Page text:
The debate isn't over yet for the Conservative government's criminal justice legislation – at least not in Quebec.
The province announced Tuesday that it would do everything in its power to limit the clout of the legislation that passed a day earlier.
Because the provinces are responsible for applying the laws passed in Ottawa, Quebec says it will work to soften Bill C-10 where possible.
The provincial minister said he will issue a directive to various players in the justice system to avoid applying the strictest provisions of the crime bill – particularly when it comes to youth offenders.
“It is not a plan to abolish C-10,” Jean-Marc Fournier told a news conference Tuesday inside a courtroom at Montreal's youth courthouse.
“C-10 is a law, but we've also got laws in Quebec. We can make them work together.”
Some provinces, including Quebec, also say Ottawa should be responsible for paying for the new jail spaces that will be required as a result of the legislation. Quebec pegs the costs at $750-million for new prisons, and at up to $80 million a year for application of the new rules.
Mr. Fournier reiterated this position on Tuesday.
“It's not for Quebec to finance the costs of an initiative from a federal government that refused to collaborate with provinces on the content of the legislation,” he said. “The federal government can't hide its head in the sand and deny that some provinces will at least need to build more prisons, which takes time and money.”
The new federal legislation increases sentences for drug and sex offences, reduces the use of conditional sentences like house arrest, provides harsher penalties on young offenders, makes it harder to get a pardon, gives crime victims more say in parole hearings and allows victims of terrorism to sue.
Federal Justice Minister Rob Nicholson brushed off questions about Quebec's intention to minimize the impact of the omnibus crime bill within its borders. Without addressing Fournier's plan specifically, he said the provisions of the bill are meant to help people everywhere in Canada.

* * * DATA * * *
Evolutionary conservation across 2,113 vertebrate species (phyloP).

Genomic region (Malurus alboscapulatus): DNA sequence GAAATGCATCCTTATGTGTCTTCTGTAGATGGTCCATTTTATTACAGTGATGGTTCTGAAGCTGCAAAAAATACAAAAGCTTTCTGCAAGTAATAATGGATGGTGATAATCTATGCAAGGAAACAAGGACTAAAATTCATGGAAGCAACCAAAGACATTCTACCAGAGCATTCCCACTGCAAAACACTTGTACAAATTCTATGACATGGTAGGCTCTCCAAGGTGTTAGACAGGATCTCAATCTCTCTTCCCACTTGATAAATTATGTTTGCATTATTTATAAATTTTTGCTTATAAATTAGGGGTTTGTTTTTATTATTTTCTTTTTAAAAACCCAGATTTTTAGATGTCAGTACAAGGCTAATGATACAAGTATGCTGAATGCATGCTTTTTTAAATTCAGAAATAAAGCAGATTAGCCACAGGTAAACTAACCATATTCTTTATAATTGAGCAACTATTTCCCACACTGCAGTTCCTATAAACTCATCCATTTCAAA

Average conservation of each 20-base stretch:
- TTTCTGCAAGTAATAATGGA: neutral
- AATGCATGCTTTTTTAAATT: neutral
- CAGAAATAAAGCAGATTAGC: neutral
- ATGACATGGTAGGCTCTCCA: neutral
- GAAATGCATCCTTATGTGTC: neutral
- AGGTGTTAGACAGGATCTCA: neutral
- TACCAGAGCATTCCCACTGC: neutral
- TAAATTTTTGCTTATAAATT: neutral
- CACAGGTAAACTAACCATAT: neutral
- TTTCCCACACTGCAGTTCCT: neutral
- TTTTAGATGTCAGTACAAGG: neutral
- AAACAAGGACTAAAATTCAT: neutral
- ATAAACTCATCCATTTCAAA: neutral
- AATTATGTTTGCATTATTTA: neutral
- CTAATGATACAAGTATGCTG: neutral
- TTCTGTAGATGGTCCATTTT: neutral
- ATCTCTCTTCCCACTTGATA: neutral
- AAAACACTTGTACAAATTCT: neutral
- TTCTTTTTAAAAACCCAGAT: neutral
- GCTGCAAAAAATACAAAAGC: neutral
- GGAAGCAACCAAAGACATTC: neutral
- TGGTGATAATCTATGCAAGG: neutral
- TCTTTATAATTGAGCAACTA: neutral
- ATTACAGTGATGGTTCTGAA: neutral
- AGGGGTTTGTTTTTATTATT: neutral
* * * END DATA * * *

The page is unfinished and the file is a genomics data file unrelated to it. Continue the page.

“The problems of people sexually exploiting children is national, it's not confined to nine provinces,” Mr. Nicholson said Tuesday in Ottawa. “All provinces have problems with people who sexually exploit children and all provinces have people bringing drugs into the country.”
Meanwhile, the provincial government in Quebec is taking heat from its separatist opposition for not being tough enough with the feds.
The Parti Québécois says the recent crime debate proves that, in Prime Minister Stephen Harper's Canada, the province's concerns are ignored. He called the federalist Charest government too weak-kneed and timid before Ottawa to get any results.
It's a theme the PQ will certainly emphasize in the next provincial election, which could happen any time from this spring to late 2013.
“We no longer exist for them. Quebec no longer exists for Ottawa,” said PQ critic Bernard Drainville.
“The retrograde agenda of Stephen Harper's Canada has passed another step.”
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